January 25, 2007

Kissing the Inhofe Doctrine Good-Bye

It took the lowest approval ratings of his presidency, as well as the need to both bargain with a legislature held by the opposition and soften the focus on failures in Iraq, but George W. Bush passed a milestone in Tuesday's State of the Union address. For the first time since he took office, he acknowledged both climate change and the growing certainty of humanity's role in it, saying:
And these technologies will help us be better stewards of the environment, and they will help us to confront the serious challenge of global climate change.
Whether the reasons behind this change of direction are purely political or represent a genuine change in viewpoint matters not; the cat is out of the bag, and there is little cover left for Republican opposition to mitigating the production of greenhouse gases. While fools like Oklahoma Senator James Inhofe may now be forced to give ground, the next battle will be in implementing viable plans with which to move forward. Although Mr. Bush's speech finally acknowledged climate change, his proposed solutions remain in the realm of the voluntary and the theoretical, calling only for more ethanol usage and a reduction in gasoline consumption, and avoiding any discussion of cap-and-trade measures.

Fortunately - if pathetically - the situation has reached critical mass; local governments and private groups, fed up with federal procrastination and pandering to the scientific fringe, are leading the way. With California and several other states in the Northeast devising their own environmental requirements and even suing the federal government over carbon dioxide emissions, the potential for a morass of varied and even conflicting regulatory environments has pushed a number of large firms to partner with environmental groups and form the United States Climate Action Partnership (USCAP). USCAP's intent is to pressure the federal government to enact laws that will severely curtail greenhouse gas emissions, and one of its central recommendations for doing so - one it terms "essential" - is a cap-and-trade system.

Congress appears ready to listen - and perhaps even to override any threatened presidential veto of a cap-and-trade schema. There are currently four versions of legislation to establish such a system in the Senate alone, each with a different balance between pollution reduction and economic safeguards, and hearings to permit additional introductions are scheduled for the end of this month. Wading through this sudden surfeit of forward thinking will be arduous, and it will almost certainly leave some quarters unhappy, but the mere fact of the opportunity - almost six years after President Bush withdrew the United States from the Kyoto Protocol - is cause for optimism.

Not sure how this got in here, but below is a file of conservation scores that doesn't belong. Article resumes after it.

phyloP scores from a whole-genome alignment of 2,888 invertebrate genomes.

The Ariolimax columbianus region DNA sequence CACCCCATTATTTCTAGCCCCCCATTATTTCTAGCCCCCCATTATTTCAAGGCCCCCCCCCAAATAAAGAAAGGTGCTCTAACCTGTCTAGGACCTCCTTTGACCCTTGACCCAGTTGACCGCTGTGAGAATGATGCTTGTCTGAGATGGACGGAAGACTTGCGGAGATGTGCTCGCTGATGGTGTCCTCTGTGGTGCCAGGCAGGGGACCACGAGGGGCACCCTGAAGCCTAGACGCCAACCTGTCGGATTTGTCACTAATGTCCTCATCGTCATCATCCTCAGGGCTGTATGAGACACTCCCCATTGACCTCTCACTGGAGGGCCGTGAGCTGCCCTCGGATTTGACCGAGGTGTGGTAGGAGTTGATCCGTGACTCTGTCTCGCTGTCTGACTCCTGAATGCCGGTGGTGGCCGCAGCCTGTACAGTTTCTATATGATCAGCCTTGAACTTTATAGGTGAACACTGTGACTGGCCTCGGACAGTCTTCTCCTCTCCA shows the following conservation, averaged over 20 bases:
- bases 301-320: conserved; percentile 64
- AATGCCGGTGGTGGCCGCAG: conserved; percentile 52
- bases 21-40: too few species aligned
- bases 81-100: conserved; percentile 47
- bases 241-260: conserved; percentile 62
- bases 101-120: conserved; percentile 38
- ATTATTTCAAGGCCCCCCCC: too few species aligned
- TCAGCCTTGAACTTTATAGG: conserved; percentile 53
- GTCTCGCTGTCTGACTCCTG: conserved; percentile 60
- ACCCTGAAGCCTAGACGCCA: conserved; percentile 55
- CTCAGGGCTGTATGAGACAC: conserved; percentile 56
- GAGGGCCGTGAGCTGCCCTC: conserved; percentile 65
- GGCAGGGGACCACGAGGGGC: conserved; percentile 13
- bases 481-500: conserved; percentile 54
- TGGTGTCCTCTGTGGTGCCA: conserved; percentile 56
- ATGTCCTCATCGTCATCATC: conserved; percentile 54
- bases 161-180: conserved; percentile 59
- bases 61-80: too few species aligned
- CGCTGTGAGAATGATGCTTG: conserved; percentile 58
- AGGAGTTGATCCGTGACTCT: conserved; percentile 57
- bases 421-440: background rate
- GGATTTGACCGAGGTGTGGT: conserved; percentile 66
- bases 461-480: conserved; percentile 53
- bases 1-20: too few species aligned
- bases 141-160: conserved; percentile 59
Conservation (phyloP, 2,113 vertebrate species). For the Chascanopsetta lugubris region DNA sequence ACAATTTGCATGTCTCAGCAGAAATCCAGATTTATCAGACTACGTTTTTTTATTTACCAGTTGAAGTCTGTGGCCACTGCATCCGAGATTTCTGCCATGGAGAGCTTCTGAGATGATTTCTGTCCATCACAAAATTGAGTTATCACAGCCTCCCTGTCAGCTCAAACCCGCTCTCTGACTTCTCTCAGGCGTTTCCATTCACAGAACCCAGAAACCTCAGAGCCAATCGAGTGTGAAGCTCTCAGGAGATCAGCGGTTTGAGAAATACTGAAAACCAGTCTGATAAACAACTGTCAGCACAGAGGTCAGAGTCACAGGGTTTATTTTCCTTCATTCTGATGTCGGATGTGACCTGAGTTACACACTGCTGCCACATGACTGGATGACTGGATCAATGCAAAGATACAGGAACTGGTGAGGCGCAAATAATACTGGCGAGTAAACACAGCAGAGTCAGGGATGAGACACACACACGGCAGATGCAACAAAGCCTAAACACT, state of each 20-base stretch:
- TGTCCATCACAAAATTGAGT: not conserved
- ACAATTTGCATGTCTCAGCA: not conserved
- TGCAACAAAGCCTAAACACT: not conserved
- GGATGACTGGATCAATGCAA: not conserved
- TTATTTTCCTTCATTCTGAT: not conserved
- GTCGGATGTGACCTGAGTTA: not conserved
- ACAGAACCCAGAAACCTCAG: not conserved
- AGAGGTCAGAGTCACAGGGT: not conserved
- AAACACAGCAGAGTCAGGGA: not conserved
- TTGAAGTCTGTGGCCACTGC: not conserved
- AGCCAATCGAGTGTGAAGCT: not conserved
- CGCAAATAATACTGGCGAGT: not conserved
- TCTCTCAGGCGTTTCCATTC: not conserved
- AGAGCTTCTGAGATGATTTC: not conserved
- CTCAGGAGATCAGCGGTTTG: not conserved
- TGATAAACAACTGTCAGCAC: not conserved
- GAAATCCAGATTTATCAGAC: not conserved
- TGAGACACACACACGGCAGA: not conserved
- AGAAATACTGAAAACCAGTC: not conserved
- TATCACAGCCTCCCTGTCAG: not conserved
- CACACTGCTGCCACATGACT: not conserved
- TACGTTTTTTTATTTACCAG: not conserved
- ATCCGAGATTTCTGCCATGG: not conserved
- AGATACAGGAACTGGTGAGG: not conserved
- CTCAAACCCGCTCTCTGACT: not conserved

While the businesses within USCAP are hardly operating out of pure altruism, the kind of partnership they have created with green groups is no less laudable. There is no reason to condemn their enlightened self-interest, as they move to influence what they see as inevitable change, and it is difficult to make the case that finding ways to stabilize the world's climate must perforce come at the expense of America's economy. Further, there will almost assuredly be new sectors that benefit from a cap-and-trade system, whether it be the architects and administrators of the market that results, or the inventors and producers of anti-pollution equipment. This is not - as industry's involvement indicates - a death knell for the American economy; done correctly, it's a way to both reach emissions goals and maintain robust growth that's good for everybody.

Nonetheless, at this point, this promise of progress is only just that, and it will be important to tease out the effective measures from what will very likely be a raft of cosmetic efforts designed to maintain the status quo for special interests. As we do so, it will be crucial to remember that compromise is important, but that with following truths, the consequences are too great for further inaction:
  • Rank of 2006 as hottest year on record in the continental United States: 1
  • Rank of America as top global warming polluter in the world: 1
  • Increase of America's carbon dioxide emissions from the burning of fossil fuels since 1990: 20%
  • Increase of America's carbon dioxide emissions forecasted by 2020 if we do not cap pollution: 15%
  • Decrease in U.S. global warming pollution required by 2050 to prevent the worst consequences of global warming: 80%
  • Number of days by which the U.S. fire season has increased over the past 20 years - tied closely to increased temperatures and earlier snowmelt: 78
  • Number of people around the world who could be displaced by more intense droughts, sea level rise and flooding by 2080: 200,000,000
  • Number of U.S. mayors (representing 55 million Americans) who have signed the U.S. Mayors Climate Protection Agreement pledging to meet or beat Kyoto goals in their communities: 358
  • Number of federal bills passed to cap America's global warming pollution: 0
  • Number of times President Bush has mentioned "climate change" or "global warming" in his State of the Union speeches: 1 (January 23, 2007)
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